There is this moment after you a film premiere, when you turn the lights on and you can see the people’s reaction to your film before they get their composure. That moment is when you know if you have touched people or not. The most important thing about being a filmmaker is to be a good storyteller. I like stories about the North, and some come in French, some in English.
I am foremost an activist and the issues of social justice are paramount to what I do as a documentary filmmaker.
My first film was completed in 2003; Western Arctic Moving Pictures, Yellowknife's film co-op, helped me get my start. It was the right time, the right story. I thought it would be a one-time thing but I decided to keep going. There are so many wonderful stories and important issues to tell here, how could I stop?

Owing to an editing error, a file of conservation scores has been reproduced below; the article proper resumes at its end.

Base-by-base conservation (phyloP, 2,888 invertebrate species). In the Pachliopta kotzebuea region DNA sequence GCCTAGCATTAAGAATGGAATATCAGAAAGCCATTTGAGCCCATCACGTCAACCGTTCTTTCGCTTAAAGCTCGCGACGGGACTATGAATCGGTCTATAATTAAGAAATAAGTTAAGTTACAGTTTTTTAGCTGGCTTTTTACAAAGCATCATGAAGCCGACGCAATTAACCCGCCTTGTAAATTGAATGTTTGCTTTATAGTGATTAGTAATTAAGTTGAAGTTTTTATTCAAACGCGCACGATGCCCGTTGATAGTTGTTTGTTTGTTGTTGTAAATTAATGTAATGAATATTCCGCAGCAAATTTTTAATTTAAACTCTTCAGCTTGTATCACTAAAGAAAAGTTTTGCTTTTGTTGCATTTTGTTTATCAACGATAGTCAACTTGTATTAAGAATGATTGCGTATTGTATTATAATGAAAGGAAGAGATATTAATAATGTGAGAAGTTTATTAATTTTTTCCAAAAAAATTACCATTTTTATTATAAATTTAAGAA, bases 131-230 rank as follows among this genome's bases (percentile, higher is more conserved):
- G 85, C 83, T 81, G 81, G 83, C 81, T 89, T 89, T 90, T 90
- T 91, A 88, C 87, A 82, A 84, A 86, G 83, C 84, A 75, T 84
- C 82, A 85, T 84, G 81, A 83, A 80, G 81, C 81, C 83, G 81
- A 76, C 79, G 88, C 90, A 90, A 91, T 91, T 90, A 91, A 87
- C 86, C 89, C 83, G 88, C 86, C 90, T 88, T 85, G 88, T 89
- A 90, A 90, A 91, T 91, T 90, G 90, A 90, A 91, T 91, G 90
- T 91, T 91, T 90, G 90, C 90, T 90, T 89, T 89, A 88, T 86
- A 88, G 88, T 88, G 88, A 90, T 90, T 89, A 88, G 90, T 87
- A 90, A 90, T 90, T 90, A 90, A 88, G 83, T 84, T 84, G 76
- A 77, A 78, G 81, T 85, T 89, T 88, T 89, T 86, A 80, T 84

When I decided to leave my big government job and follow my heart I did not really know where it would lead me. . I felt I needed to start with a clean slate and let my life fill up with new and different passions. I didn’t know filmmaking would be that, or anything artistic for that matter. It speaks to the importance of being open to life.
One of the things I like the most about the film community here is we are not in competition with each other and we have all found our niche. Artists give life to a community and that unique role is not often recognized. People may move here for the job opportunities, but it is nature, , culture and the artistic community that make them stay, it has more of an impact than people might think.